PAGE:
The focus of the mural is on Australian racing but the story is set on its international context. As Australian racing derives so closely from British racing, major events in the evolution of equestrian competition are given prominence in the first panel.
The size of the mural was nothing new to its artist, Harold Freedman, and his Studio. Mr Freedman (Victoria’s State Artist 1972 – 1983) has worked for many years on murals, both in paint and mosaic and the results are well known to the Australian public. Foremost among these works are the Cavalcade of Transport mural at Spencer Street Station, and the Legend of Fire mosaic mural on the Metropolitan Fire Brigade's headquarters in Albert Street, both in Melbourne; his Regional History mural at the State Government Offices in Geelong; and his Aviation mural at the Australian War Memorial in Canberra.
The Victoria Racing Club, in commissioning the History of Racing mural, has been supported by many corporate sponsors. Studio assistant artists Joe Attard and David Jack have worked on the project, while Michael Jeffrey contributed to the first section. Bruce Walker preparing the lettering.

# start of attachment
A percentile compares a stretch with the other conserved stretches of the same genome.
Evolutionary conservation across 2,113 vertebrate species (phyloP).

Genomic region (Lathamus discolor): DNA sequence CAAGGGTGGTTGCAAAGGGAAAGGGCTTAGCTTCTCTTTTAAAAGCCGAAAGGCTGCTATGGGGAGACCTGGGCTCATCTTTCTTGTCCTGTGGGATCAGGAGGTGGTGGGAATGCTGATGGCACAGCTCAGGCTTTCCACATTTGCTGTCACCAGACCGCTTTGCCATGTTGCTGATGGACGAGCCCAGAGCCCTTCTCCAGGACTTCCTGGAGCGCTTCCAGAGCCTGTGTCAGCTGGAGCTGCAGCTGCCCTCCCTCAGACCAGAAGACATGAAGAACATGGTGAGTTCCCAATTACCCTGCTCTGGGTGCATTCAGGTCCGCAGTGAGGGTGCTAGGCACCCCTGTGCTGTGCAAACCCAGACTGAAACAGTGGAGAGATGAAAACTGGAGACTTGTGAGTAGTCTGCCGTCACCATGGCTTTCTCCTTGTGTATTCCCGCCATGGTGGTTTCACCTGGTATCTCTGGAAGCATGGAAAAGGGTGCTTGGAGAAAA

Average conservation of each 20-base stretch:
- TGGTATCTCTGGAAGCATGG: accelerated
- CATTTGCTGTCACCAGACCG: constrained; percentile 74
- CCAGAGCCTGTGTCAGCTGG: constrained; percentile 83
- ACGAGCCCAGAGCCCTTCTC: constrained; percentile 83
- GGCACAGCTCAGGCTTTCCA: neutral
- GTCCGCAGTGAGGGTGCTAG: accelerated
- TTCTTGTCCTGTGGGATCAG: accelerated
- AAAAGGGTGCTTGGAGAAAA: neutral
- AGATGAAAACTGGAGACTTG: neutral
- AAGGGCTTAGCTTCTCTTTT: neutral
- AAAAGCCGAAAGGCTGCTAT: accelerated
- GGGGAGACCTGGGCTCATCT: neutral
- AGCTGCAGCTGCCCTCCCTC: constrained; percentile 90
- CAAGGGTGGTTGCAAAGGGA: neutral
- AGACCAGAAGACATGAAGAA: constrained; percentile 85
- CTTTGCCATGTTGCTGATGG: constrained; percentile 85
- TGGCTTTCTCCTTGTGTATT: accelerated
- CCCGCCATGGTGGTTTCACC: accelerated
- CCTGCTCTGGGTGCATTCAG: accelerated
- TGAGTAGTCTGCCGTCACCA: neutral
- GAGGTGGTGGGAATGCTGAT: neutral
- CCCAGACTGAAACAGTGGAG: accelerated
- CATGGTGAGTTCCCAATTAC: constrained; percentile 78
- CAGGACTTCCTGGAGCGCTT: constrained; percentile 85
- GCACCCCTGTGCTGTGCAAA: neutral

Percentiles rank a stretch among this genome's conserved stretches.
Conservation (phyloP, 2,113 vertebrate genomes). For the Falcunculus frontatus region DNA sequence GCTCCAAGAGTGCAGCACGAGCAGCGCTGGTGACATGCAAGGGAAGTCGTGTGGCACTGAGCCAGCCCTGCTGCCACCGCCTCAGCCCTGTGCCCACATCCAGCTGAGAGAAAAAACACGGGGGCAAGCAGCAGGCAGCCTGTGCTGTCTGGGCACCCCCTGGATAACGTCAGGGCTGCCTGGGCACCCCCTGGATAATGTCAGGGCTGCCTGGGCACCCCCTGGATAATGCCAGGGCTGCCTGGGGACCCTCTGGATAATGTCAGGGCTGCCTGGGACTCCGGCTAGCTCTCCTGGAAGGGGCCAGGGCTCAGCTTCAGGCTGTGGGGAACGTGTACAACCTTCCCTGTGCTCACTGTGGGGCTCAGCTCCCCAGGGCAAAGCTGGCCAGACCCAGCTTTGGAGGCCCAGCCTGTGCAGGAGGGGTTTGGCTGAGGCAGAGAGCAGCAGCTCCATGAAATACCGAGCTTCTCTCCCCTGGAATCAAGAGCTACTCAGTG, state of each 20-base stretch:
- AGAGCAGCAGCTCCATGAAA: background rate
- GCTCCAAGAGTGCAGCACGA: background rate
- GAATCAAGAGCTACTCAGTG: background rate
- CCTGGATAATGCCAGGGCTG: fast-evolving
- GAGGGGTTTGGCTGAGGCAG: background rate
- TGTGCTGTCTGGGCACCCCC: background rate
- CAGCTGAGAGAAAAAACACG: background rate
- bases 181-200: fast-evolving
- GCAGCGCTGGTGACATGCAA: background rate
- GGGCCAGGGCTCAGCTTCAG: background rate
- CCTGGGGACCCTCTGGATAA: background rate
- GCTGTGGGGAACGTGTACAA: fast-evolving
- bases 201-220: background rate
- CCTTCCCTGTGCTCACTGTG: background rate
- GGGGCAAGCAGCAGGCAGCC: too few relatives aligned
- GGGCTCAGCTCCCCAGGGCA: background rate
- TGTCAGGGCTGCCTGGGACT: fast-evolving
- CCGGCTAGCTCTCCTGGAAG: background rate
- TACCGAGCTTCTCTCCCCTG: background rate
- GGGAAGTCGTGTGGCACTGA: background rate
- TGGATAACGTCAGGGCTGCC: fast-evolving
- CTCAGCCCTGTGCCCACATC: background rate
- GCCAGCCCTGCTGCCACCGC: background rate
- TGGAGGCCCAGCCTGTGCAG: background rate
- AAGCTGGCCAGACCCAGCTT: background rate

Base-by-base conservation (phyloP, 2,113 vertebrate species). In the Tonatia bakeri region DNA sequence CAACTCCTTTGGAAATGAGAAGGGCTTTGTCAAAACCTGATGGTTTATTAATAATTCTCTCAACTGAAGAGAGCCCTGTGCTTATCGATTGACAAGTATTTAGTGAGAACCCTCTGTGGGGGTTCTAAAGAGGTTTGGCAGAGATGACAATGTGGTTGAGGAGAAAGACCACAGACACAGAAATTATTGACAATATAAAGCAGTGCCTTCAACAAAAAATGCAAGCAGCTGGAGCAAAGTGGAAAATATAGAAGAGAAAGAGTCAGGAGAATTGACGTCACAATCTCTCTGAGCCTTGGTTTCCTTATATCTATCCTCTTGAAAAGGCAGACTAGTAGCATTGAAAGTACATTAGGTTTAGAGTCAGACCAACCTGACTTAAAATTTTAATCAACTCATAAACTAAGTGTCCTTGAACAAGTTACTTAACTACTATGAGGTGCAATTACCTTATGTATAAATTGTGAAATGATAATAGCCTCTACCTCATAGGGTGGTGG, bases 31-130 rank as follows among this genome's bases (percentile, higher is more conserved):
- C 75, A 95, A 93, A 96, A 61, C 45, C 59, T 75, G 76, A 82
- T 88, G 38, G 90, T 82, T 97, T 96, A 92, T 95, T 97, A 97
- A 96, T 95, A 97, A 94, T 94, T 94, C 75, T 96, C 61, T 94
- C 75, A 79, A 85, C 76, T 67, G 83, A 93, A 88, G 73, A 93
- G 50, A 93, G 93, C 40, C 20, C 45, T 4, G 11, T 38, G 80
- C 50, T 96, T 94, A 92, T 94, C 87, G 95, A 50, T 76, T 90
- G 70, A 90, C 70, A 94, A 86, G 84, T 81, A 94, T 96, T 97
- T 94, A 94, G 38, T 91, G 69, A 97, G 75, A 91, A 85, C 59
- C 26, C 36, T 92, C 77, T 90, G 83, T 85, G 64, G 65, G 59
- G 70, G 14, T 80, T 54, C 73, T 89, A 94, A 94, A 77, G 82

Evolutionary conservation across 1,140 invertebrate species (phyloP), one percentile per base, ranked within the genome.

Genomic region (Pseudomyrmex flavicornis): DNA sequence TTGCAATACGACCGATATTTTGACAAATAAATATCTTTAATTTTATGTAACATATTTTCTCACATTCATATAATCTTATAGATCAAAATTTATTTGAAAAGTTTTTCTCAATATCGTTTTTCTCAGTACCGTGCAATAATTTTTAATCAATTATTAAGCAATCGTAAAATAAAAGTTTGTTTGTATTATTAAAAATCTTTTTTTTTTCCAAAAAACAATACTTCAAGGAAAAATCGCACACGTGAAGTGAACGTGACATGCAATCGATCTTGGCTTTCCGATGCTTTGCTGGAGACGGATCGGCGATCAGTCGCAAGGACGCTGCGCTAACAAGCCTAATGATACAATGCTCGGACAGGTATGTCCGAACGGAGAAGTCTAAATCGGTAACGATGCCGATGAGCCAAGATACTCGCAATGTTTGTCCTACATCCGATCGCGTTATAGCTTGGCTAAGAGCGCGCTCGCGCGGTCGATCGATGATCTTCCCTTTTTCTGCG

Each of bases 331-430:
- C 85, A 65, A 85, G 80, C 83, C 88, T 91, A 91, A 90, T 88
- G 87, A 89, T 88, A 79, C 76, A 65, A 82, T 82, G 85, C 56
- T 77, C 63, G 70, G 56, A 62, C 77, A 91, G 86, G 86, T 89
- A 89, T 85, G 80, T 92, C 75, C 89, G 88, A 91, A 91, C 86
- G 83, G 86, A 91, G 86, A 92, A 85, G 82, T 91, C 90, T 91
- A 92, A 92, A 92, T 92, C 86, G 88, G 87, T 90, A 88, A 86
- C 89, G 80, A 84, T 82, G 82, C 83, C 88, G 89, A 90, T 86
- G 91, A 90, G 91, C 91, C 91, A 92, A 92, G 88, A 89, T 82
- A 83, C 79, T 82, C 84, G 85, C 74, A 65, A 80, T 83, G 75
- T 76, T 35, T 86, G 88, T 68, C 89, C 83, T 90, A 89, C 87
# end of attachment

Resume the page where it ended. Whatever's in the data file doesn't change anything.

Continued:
In the absence of a comprehensive published history of Australian racing, the project depended much on original research. This was provided initially by Maurice Cavanough (well known for his histories of the Melbourne and Caulfield Cups) and subsequently by historian, (Dr) Andrew Lemon. The VRC has provided co-operation, enthusiasm and expertise, notably through its Chairman, Mr Hilton Nicholas, committeeman and past Chairman Sir Rupert Steele, the Secretary Mr Murray Cox, and Mr Clarrie Bennetts.
The ancient Romans developed an unseemly passion for horse racing. The Greeks put chariot racing into the Olympic Games. The earliest Asian cultures revered horse and man. All these things are depicted in the beginning of the first of the mural panels, leading to the development of British Horse-racing. The men who shaped the patterns of the sport are shown, and the horses which dominated the breed. Arabian and Turkish-bred horses in particular irrevocably changed the nature of the English thoroughbred. The origins of the great races and racecourses of Britain are shown.